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A rendering of Pacific NorthWest LNG’s proposed export terminal on Lelu Island, near Prince Rupert in northwestern B.C. (Pacific NorthWest LNG)
A rendering of Pacific NorthWest LNG’s proposed export terminal on Lelu Island, near Prince Rupert in northwestern B.C. (Pacific NorthWest LNG)

Four B.C. LNG players form alliance to push for Asia exports Add to ...

Four major B.C. liquefied natural gas projects have created an alliance to co-ordinate community relations and labour strategies in a bid to present a united front in the race to export LNG to Asia.

The fledgling B.C. LNG Developers Alliance is aiming to promote the province’s nascent LNG industry and engage in what will be protracted public consultations. An executive search has started to hire a leader who would become the voice of the alliance, and outside consultants will be retained, according to sources familiar with the group’s formation.

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B.C. LNG proponents, learning lessons after cost overruns that have plagued projects in other countries, are seeking to win support from First Nations and other communities. They also need to prepare themselves for skilled labour shortages, which have often created headaches for energy companies in Canada.

The alliance’s four members are: Petronas-led Pacific NorthWest LNG; Shell Canada Energy-led LNG Canada; BG Group PLC’s Prince Rupert LNG; and the Kitimat LNG project, which is co-owned by the Canadian units of Chevron Corp. and Apache Corp.

The members will collaborate in areas such as community outreach and labour training, forging bonds to stay on the same page and avoid duplication as they seek to win public support.

Officials from the four members declined comment Tuesday. Three smaller LNG projects are considering joining the group, which would get help from the Canadian Association of Petroleum Producers on issues related to drilling for natural gas.

There are 14 B.C. LNG proposals in the works, but industry experts predict that eventually there will only be four that come to fruition. Although such outright consolidation is not under way right now, some industry discussions have centred around sharing gas pipeline infrastructure instead of competing lines. Combining aspects of certain projects would reap benefits.

British Columbia is seeking to enter the business of exporting natural gas in liquid form, but the province lags LNG developments in other jurisdictions such as Australia, Nigeria, Qatar, Russia and the United States.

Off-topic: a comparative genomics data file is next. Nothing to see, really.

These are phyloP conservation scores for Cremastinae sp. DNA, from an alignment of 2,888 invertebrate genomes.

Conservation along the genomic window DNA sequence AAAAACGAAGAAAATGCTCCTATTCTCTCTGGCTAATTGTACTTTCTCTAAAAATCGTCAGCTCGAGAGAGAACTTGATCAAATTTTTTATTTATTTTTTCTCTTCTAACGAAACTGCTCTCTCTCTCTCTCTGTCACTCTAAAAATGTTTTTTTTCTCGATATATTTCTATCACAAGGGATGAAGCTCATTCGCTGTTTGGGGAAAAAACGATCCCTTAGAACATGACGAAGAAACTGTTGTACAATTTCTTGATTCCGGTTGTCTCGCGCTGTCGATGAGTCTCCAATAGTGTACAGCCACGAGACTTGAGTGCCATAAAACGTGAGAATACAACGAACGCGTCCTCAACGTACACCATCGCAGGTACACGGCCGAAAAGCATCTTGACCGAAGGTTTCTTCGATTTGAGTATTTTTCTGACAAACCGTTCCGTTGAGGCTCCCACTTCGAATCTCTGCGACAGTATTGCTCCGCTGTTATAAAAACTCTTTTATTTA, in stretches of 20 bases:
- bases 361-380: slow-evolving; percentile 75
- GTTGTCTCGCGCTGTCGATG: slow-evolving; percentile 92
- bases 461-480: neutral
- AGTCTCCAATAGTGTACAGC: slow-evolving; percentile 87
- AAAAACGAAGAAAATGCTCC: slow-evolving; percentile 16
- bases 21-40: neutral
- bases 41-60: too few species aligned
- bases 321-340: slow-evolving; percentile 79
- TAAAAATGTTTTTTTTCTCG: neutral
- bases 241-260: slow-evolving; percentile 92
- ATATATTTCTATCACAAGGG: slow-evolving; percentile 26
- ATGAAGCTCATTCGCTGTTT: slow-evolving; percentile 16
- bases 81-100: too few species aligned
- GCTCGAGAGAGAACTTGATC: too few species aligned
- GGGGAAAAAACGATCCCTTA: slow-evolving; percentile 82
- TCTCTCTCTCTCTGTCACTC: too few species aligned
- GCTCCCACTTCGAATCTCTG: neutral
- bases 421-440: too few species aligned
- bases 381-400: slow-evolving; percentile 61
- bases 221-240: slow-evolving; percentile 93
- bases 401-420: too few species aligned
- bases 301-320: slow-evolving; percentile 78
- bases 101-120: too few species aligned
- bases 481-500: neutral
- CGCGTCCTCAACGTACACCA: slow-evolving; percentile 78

Fierce global competition will be among the topics to be discussed when a three-day international LNG conference kicks off Wednesday in Vancouver. A high-profile speaker on the first day will be Shamsul Azhar Abbas, chief executive officer of Malaysia’s state-owned Petronas.

The formation of the B.C. LNG Developers Alliance will include plans to build “an LNG literacy program,” designed to inform B.C. residents about the industry. Many British Columbians have noted that there was a lack of information in the early stages from Enbridge Inc. and its controversial Northern Gateway oil pipeline proposal, and the alliance wants to avoid such criticisms on the LNG front, sources said.

The LNG alliance will collaborate whenever possible, but members will remain competitors when it comes to developing their respective LNG export terminals and pipeline plans.

British Columbia has received a wake-up call as the United States approves LNG export applications, including one from the Jordan Cove LNG project in Oregon that could be fed with Canadian natural gas, while the province still works to get its fiscal and regulatory house in order.

British Columbia is struggling to ensure that LNG projects deliver benefits to taxpayers, minimize environmental impacts, and address concerns of First Nations and other local communities, while ensuring proponents see a rate of return that justifies the massive investment required, said a KPMG report on global LNG competition released Tuesday. At the same time, buyers need to be convinced the projects can deliver competitively priced gas, with projects that are on time and on budget.

“Buyers need to sanction these projects in order for there to be an LNG industry,” KPMG partner Mary Hemmingsen said in an interview. Ms. Hemmingsen has travelled to Asia to meet with prospective buyers and found them determined to insist on project discipline after a series of projects suffered from major cost overruns.

The KPMG expert said British Columbia appears ready to negotiate favourable terms with Petronas-led Pacific NorthWest LNG, the perceived leader in the B.C. race. The Malaysian firm has said it will make a final investment decision by the end of 2014.

As the competition to secure long-term buyers heats up, B.C. Premier Christy Clark faces pressure to reassure the global LNG industry gathering in Vancouver this week that her Liberal government can provide a framework that will support construction of several projects that are already facing challenging economics.

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